The next source of trouble was the Exception ability. There are a number of functions that I needed to use that return data of type Optional. It took many hours of smashing my head against the desk and the remarkably (possibly even saint-like) patient efforts of the folks in the Unison slack channel to get me past this. I couldn’t just call unwrap() or put a ? at the end of every function call like I can in Rust, but, as you’ll see in the following code, calling toAbort on an Optional is similar to the Rust ? and Result pair.

The encodePairs function calls two other important functions: placeValue and appendCode. The first obtains a precision value that can in turn be used to locate a character within the base-20 alphabet. The latter appends that code to the current string.

placeValue : Nat -> {Exception} Float
placeValue digitCount = 
    Abort.toGenericException "placeValue failed!" "error" do
        index = floor (Nat.toFloat digitCount / 2.0) |>  Float.toNat |> Optional.toAbort               index pairResolutions |> Optional.toAbort

appendCode : Text -> Float -> Float ->{Exception} (Text, Float)
appendCode code adjCoord placeValue =
  Abort.toGenericException "appendCode failed!" "error" do
    digitValue = floor (adjCoord / placeValue) |> Float.toNat |> Optional.toAbort
    newAdjCoord = adjCoord - (toFloat digitValue * placeValue)
    char = charAt digitValue codeAlphabet |> Optional.toAbort
    (code ++ Char.toText char, newAdjCoord)

Here Abort.toGenericException is an ability handler that will raise a generic exception whenever an abort is encountered in the code. It’s tempting to think of this as a try/catch block, but it’s better to try and think of it in Unison terms.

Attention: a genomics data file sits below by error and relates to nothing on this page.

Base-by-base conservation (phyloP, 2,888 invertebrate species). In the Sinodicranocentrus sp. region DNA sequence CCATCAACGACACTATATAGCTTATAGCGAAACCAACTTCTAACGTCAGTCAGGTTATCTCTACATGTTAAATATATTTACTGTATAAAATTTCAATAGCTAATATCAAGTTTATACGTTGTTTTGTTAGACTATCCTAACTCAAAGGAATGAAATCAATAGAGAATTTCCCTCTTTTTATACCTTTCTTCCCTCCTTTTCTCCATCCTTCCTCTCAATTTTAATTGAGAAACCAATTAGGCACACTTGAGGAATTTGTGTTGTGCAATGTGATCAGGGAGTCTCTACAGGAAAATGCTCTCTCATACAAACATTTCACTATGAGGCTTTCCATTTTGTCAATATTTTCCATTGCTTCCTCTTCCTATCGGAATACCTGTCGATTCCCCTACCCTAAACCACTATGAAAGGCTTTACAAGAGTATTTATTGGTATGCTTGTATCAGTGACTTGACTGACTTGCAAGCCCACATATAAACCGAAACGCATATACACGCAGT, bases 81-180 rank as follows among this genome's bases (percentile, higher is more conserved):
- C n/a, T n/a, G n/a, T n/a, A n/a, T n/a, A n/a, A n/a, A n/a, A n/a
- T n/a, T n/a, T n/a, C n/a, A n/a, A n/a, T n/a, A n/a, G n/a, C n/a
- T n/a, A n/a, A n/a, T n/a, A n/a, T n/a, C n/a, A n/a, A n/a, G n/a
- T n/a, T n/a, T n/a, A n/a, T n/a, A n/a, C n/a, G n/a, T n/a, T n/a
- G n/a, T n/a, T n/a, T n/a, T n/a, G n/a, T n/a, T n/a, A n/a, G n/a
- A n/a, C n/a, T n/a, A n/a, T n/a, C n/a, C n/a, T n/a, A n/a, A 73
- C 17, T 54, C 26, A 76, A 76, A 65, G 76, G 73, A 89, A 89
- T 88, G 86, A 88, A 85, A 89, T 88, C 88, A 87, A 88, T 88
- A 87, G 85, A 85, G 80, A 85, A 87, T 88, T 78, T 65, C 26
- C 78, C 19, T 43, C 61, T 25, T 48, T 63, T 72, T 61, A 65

So let’s see how this works:

myProgram : '{IO, Exception} ()
myProgram = do
    printLine (encode 20.375 2.775 6)
    printLine (encode 20.3700625 2.7821875 10)

This should give us two successively smaller and more precise regions of space somewhere on the planet. The first call to encode wants 6 characters in the code and the second wants 10. If I’ve done this properly, the more precise code should have the same prefix as the less precise, and the number of digits that differ represents the difference in precision/size of the grid box.

.> run myProgram

Both of these codes are within the region defined by 7FG49Q, a small spot in southern Algeria. You can look up any plus code by putting it on the URL, e.g.

Next Steps

My next steps are to write the decode portion of the library. Decoding an open location code involves working backwards over the base-20 alphabet and producing a “code area”, which is defined by the GPS coordinate of the southwest corner and latitude and longitude resolution.

I also need to write tests on my code, because I know it’s super flaky. Right now if you ask for any code over 10 digits it breaks. It’s going to be another long, arduous journey to get to the point where I’m ready to publish my PlusCode library on Unison share.

I will, of course, continue blogging about this journey as I force myself to write more Unison code by porting the PlusCode library.